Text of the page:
As a boy, Louis (Jack O'Connell) is always in trouble but with the help of his older brother he channels his energy into running and becomes a 1936 Olympic competitor. When World War II breaks out, Louis enlists in the military. After a near-fatal plane crash in WWII, he spends a harrowing 47 days in a raft with two fellow crewmen before he's caught by the Japanese navy and sent to a prisoner-of-war camp. Here he becomes the favourite target of a particularly brutal prison guard because of his Olympic history. An unbelievable and inspiring true story about the resilient power of the human spirit.
Another year, another war film. Recent years have brought us war epics about fighting on the front lines, intellectual feats to break codes, and now we will see the struggle to survive in captivity. Unbroken has received a lot of media attention due to Angelina Jolie being the director, but it is important to look past this and see the film for the amazing depiction that it is.
Unbroken follows the life of Louis Zamperini. The story of his childhood and inspiring Olympic success is harshly contrasted by his horrific WWII experiences. Louis has survived a plane crash, forty-seven days at sea, and capture by the Japanese army. But, does he have enough left in him to make it as a POW, or is this one race he won’t be able to finish?
Plain and simply, the story is beautiful and inspiring. It is a true telling of what happened those handful of decades ago, and further cements in our minds how strong the Ally fighters were.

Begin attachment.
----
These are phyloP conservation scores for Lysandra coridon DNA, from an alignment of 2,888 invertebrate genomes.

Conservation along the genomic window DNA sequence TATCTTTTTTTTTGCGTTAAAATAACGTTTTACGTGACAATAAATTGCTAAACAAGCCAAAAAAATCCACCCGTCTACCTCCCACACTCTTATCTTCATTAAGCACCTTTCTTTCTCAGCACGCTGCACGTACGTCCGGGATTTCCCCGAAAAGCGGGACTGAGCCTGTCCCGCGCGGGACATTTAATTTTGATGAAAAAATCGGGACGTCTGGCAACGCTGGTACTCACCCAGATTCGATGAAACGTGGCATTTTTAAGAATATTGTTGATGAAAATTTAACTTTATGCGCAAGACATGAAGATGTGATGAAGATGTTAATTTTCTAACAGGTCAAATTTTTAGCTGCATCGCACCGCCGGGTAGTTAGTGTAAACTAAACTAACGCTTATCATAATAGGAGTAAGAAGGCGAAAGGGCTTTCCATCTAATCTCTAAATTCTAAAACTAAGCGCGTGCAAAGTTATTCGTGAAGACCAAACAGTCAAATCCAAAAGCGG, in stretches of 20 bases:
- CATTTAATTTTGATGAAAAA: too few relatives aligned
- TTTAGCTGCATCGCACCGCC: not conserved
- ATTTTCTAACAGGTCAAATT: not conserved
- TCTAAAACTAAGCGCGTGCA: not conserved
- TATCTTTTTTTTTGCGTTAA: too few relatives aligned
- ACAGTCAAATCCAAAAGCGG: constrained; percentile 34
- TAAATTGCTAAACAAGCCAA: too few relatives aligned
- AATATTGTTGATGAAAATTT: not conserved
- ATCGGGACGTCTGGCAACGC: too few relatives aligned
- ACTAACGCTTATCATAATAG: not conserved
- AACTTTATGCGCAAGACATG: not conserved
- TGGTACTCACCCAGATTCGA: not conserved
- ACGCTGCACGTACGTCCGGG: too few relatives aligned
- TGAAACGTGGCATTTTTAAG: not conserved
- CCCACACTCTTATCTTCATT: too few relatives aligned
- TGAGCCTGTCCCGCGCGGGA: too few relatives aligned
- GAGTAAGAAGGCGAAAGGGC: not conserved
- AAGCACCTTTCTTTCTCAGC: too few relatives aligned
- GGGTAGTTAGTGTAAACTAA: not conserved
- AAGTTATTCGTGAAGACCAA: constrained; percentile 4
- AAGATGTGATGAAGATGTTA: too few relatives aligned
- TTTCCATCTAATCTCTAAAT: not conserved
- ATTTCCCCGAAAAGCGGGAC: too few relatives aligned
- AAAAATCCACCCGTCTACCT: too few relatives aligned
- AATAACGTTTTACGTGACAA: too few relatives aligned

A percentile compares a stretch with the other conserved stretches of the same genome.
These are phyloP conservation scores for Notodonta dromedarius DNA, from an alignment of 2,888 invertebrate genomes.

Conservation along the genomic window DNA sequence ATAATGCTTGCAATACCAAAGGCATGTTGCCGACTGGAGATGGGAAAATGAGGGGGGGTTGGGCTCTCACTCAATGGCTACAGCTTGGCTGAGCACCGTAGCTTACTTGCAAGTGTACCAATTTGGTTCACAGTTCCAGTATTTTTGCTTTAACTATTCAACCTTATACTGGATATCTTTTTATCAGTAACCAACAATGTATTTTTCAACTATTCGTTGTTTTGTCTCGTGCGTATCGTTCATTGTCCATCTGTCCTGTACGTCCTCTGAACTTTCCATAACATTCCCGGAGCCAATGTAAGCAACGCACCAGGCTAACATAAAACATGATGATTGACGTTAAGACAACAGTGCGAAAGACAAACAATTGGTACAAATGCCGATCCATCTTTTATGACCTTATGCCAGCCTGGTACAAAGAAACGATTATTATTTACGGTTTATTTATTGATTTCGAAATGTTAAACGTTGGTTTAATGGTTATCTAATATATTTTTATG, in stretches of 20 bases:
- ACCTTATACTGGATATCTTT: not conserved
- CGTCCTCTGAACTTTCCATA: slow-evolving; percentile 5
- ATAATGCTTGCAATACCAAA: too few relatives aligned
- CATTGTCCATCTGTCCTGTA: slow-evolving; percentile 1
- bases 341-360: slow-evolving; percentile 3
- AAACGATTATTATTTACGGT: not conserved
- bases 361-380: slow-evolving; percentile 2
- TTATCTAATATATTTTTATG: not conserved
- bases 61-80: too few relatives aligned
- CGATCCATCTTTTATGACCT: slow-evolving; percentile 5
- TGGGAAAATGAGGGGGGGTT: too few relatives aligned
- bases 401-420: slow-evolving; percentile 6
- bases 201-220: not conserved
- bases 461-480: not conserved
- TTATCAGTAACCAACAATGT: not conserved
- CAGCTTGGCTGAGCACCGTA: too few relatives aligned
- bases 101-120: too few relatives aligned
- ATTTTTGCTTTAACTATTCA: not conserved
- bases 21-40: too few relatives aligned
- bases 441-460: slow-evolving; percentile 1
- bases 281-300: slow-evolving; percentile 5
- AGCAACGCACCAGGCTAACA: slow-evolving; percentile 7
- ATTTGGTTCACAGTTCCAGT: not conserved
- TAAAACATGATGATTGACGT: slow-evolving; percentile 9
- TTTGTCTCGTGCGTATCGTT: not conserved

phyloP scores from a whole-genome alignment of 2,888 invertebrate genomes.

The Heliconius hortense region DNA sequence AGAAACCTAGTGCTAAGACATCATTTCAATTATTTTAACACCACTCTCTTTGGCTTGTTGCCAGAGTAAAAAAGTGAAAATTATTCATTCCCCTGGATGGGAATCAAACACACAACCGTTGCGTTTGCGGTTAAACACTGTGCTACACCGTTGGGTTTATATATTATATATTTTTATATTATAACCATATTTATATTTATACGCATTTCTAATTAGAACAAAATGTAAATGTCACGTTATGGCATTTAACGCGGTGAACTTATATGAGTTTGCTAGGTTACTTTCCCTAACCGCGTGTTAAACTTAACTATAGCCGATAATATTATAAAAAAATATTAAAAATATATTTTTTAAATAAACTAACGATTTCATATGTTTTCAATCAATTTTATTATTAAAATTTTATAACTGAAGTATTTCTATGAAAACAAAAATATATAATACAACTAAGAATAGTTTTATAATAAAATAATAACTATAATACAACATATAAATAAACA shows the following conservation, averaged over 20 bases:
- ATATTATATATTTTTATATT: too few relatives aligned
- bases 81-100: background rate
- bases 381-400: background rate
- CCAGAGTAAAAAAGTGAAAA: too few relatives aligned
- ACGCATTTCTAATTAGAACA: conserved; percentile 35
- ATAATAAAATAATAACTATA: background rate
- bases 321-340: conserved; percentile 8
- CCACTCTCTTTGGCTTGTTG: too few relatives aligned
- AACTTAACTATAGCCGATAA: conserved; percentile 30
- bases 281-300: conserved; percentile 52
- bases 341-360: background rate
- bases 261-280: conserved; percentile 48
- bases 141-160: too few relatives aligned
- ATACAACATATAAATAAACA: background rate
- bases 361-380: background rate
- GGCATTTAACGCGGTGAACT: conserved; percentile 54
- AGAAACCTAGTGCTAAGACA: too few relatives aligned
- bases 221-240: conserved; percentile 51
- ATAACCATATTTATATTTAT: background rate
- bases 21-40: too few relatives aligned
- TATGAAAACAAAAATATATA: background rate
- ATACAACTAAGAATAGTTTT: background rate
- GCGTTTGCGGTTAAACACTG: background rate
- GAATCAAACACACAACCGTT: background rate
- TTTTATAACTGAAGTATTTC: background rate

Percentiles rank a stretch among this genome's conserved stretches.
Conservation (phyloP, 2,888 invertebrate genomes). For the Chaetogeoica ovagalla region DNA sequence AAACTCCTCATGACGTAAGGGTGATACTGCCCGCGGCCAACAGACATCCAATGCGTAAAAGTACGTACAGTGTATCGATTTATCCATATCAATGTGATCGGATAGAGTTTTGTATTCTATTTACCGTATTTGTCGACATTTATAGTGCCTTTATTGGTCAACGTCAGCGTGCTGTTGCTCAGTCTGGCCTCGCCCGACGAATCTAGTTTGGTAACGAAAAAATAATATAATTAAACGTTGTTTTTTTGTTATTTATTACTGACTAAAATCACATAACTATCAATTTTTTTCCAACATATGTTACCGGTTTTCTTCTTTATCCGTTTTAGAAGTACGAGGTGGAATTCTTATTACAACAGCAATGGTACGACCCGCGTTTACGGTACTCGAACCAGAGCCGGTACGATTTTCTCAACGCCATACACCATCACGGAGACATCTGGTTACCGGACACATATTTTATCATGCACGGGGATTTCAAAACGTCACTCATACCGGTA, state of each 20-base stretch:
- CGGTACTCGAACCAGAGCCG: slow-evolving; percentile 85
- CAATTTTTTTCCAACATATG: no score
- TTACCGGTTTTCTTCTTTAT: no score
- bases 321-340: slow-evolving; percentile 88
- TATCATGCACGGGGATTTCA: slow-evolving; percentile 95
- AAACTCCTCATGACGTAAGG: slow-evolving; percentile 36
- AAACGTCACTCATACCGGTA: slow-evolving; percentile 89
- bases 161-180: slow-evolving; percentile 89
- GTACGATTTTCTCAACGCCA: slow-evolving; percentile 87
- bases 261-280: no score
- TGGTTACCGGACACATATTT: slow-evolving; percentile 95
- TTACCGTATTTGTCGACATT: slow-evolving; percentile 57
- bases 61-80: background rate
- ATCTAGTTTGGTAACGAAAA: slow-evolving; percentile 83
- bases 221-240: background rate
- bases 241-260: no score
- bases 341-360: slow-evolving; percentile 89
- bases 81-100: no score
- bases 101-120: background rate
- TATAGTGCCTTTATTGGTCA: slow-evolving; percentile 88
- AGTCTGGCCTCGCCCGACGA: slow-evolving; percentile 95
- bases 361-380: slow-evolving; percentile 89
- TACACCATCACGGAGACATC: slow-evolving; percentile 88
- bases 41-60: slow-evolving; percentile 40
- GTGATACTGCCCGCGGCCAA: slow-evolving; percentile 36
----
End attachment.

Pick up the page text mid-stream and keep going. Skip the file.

Obviously many elements went into making this film worthy of four out of five stars. The acting was one of these. It would take forever to compliment everyone in the cast, but you can’t talk about this film without talking about Jack O’Connell. He not only plays the lead role, but, without him, I don’t think we would have been able to get as invested in this character - and that would have been unfortunate for us.
I am apparently one of the few that have absolutely no interest in Angelina Jolie and the details of her marriage and life. So, despite hearing good things about this film, I wasn’t overly interested. That was a mistake. Jolie needs to just stay behind the camera now, and give us films like this. She did a brilliant job, particularly with her use of slow pans that starkly contrasted the turbulent imagery.
There are no two ways about it: this film is visually stunning. Its combination of visual effects and live-action is flawless. It takes us from the serene blue skies to the dirty, shell-blasted, prison camps, and everywhere in between.
The writing (at least in part by the Coen brothers), was era-relevant, and the crew really worked hard to take you back to the time.
It’s unfortunate that even films like this are targeted by ‘trolls’ who denounce it as a work of American bravado. There are thousands - if not millions - of people who know that these horrific acts truly were inflicted by Japanese soldiers, and yet they attempt to rewrite history. That is why films like these are so important; because they continue to show us what happened, lest we forget.
Despite these comments from a minority, the majority of audience members have responded quite favourably to its story. Critics have also commented similarly, but felt Jolie had tried to tell too much of the story in one go, and that the speedy hero Zamperini wasn’t shown for all that he was.
I would recommend this film to anyone, and I think it was fantastic.